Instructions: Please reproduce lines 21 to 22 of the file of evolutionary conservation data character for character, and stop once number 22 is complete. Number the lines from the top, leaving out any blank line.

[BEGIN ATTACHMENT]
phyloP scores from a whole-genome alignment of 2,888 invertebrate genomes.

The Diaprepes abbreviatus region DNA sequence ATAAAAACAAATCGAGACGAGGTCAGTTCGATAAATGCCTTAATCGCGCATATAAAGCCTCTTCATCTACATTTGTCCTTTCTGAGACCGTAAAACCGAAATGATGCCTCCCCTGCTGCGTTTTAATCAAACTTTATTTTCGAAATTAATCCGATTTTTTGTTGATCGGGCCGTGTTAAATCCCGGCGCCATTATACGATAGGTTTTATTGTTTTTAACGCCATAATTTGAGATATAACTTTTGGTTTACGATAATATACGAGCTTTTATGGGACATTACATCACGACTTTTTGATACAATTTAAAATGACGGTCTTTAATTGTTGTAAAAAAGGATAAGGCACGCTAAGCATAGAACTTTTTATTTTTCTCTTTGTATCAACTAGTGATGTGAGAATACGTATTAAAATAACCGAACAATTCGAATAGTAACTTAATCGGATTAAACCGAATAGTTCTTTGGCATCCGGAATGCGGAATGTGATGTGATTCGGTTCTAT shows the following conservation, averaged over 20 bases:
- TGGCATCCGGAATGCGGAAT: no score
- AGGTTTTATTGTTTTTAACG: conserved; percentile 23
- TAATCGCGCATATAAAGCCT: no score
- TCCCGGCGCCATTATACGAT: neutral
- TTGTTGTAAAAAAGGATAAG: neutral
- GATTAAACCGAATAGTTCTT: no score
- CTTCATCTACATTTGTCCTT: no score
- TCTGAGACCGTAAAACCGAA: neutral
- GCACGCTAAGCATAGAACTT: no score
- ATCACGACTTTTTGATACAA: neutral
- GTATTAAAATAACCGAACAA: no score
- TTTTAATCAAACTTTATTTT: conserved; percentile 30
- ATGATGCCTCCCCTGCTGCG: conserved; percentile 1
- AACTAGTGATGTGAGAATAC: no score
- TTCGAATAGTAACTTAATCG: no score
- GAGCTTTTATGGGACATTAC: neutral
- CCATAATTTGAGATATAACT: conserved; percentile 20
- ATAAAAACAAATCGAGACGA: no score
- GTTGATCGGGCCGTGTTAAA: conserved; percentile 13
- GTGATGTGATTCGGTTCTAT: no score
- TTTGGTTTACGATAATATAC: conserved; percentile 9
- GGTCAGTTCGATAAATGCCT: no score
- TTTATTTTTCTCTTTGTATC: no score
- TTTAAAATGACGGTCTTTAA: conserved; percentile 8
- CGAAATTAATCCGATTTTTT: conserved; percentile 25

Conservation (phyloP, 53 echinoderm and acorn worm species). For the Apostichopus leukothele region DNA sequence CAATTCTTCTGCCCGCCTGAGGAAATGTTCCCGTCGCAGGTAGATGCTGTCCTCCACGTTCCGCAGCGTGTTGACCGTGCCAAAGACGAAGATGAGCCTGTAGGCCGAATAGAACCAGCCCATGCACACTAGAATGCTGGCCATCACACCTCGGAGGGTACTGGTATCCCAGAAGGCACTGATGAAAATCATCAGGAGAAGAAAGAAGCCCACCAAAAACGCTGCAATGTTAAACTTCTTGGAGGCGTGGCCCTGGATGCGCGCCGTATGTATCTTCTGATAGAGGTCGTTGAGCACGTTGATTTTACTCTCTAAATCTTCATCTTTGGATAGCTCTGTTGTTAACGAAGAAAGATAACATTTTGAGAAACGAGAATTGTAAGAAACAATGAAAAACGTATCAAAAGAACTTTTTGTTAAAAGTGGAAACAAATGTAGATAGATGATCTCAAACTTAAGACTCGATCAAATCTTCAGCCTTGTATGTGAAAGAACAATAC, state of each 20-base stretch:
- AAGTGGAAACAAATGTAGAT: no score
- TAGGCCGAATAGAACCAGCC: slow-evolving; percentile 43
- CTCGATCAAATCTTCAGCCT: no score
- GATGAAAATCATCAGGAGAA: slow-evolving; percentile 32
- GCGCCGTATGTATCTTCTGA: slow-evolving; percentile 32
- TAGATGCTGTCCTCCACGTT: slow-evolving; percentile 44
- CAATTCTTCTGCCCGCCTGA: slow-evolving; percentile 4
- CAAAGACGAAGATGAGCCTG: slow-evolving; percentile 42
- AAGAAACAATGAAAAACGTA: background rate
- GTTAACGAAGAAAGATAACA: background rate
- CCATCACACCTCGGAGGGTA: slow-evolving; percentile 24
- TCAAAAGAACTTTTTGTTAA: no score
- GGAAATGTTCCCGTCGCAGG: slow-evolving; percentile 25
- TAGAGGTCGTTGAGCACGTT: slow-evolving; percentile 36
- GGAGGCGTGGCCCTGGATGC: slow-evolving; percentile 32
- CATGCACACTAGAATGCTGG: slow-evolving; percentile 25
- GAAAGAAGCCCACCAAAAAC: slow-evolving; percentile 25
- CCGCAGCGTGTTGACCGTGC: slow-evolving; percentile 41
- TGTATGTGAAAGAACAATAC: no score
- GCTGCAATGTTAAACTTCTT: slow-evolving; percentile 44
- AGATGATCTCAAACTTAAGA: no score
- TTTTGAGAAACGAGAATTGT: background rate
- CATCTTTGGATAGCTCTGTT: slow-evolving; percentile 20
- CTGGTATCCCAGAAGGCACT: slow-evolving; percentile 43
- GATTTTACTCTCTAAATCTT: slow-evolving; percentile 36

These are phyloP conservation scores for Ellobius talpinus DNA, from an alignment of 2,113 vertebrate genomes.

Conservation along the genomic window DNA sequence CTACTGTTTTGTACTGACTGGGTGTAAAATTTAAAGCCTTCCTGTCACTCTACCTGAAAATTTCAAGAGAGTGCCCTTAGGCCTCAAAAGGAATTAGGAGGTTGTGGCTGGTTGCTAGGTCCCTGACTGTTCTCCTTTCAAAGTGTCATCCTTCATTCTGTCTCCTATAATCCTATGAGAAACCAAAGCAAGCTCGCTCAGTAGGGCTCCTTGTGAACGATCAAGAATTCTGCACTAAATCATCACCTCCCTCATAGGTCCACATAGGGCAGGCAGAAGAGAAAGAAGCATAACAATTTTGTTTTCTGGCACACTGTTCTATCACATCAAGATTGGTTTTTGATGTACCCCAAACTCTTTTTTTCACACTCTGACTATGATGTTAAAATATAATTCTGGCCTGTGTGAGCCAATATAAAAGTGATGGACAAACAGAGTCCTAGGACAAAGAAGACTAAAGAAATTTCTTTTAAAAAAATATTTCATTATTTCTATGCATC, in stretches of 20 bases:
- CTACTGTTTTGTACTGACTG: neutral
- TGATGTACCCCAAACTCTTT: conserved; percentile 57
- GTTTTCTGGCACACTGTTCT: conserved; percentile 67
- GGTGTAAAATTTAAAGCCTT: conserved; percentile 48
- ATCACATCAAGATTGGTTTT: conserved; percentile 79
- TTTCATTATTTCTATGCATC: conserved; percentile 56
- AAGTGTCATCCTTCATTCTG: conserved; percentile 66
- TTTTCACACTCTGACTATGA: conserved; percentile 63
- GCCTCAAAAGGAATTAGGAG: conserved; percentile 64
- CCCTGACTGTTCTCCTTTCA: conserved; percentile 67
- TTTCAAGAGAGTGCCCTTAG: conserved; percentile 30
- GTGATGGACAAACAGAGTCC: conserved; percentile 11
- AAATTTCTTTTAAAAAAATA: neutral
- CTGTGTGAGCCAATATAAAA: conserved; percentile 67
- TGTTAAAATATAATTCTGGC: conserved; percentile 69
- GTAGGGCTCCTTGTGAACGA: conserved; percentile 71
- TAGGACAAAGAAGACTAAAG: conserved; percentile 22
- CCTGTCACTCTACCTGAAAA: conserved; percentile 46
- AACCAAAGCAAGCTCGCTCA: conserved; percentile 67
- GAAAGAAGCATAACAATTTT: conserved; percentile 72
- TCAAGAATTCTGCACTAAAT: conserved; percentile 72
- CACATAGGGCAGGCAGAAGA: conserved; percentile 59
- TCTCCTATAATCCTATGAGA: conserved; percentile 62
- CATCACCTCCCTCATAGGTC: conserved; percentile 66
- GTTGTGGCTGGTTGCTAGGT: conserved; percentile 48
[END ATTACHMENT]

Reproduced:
- GTTGATCGGGCCGTGTTAAA: conserved; percentile 13
- GTGATGTGATTCGGTTCTAT: no score